Sunday, 24 July 2016

Seeking inspiration from and through others; is it habit or a habitus?

My Father has often asked the question, why do I write this blog? The answer is invariably the same, first and foremost, I write because I want to and have an almost compulsive urge to do so. Although writing primarily for me, I feel very privileged that other people choose to read the words. I also know that writing the blog takes time, and it could be time that I might use to do other things. Unlike my colleague Allan Walker (Dean of our School or Arts and Media) who taught himself to touch type in adult life, I am more or less a 2 finger typist. Even so I reckon I can pump out 1000 words every 20 mins, which in some kind of applied logical progression should mean that I ought to be able to churn out a 90,000 word thesis in just under 3 days.

As I am already living with arthritis in both hands, I am pretty sure that a 3 day stint at typing a 90,000 word thesis would be physically impossible. It would be also fairly impossible given that writing is a processes of creation. And the act of creating requires one overriding element, inspiration. How people become inspired will always be different. I don't know where the sense of being inspired comes from. It’s a form of cognitive magic. I do know that for me, inspiration can be triggered by a word read, something seen, a conversation heard or initiated, or a picture viewed. It is one of the reasons I like Twitter, and the rapid access to news and ideas such social media provides.

Social media of all kinds is for many people, an increasingly important part in our lives. For some it is a vital way of communicating with others, particularly 'in the moment'. Such instant live communication was something seen during and after the chaos of the recent Munich attack. It appears local people used the Twitter hashtag #offenetur (#opendoor), to offer shelter in their homes to people trapped in Munich as the city was locked down.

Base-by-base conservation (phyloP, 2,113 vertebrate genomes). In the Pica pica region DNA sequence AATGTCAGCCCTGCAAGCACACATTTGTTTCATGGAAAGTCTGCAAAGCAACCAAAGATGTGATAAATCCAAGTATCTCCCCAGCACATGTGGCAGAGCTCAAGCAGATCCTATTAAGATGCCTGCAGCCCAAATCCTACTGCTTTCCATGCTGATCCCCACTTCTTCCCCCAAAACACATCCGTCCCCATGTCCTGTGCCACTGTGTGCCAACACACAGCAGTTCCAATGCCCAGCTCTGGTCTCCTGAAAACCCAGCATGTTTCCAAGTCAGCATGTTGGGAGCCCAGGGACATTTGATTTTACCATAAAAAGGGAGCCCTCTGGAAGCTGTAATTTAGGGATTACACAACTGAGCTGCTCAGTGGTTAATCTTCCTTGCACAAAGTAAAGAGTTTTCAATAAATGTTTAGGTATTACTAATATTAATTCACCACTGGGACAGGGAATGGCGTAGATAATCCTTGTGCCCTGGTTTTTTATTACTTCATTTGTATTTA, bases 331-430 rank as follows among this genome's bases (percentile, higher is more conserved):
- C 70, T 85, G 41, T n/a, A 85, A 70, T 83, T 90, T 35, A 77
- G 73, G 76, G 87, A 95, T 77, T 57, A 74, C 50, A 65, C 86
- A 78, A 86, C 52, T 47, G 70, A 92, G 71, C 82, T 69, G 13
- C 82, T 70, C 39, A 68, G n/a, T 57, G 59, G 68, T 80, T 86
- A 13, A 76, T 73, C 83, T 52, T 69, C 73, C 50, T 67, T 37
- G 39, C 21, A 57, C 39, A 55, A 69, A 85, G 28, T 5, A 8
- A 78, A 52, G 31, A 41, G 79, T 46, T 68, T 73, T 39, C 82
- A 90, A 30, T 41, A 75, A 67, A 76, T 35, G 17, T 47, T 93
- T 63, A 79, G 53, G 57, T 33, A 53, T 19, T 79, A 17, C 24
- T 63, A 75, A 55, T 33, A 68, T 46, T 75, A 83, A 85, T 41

For others it's about sharing good ideas. Last week I became aware of great little project involving children putting forward their solutions to the health problems of the future – and these were some brilliantly simple ideas generated through the innocence of childhood, and facilitated through the Eastern Academic Health Science Network's Health and Wellbeing Village at the Cambridge Big Weekend (see here).  

For me sometimes the inspiration comes from something I feel I should know, but don't (it's really impossible to have read everything one should read in a life time). For example I came across this quote from Plato last week - We can easily forgive a child who is afraid of the dark; the real tragedy of life is when men are afraid of the light – a thought that for me felt both simple and profound, and when reflected upon against the context of our political, economic and cultural turbulence, deeply important.

And that’s the thing about writing and publishing it has the power to change beliefs, lives and ways of thinking. I have a Twitter colleague who lives in Melbourne, Australia. I've never met him (but hope one day to do so) – you can find him on @JermeyScrivens – he writes about how organisations can change, what a healthy organisation culture might look like and what it can achieve – I am inspired by both his thinking and academic writing, but equally I like it that he tells me there are 14 kangaroos in his back garden and that his ruby red roses are on the turn. 

Jeremy describes old media, (what I grew up with) as being a single event-consumption (a letter, phone call and so on), whereas social media is a triathlon: people are able to consume, make and share. In so doing they create and feed an ever changing world, what the French sociologist Pierre Bourdieu called 'habitus' – a 'somewhere' (virtual and physical) that is created through collective social rather than individual processes. It's why, every week,  I write my blog, and every day, I tweet on social media. so maybe when my Dad next asks I can say well its habit or even its a habitus. Once again, thank you for reading these words.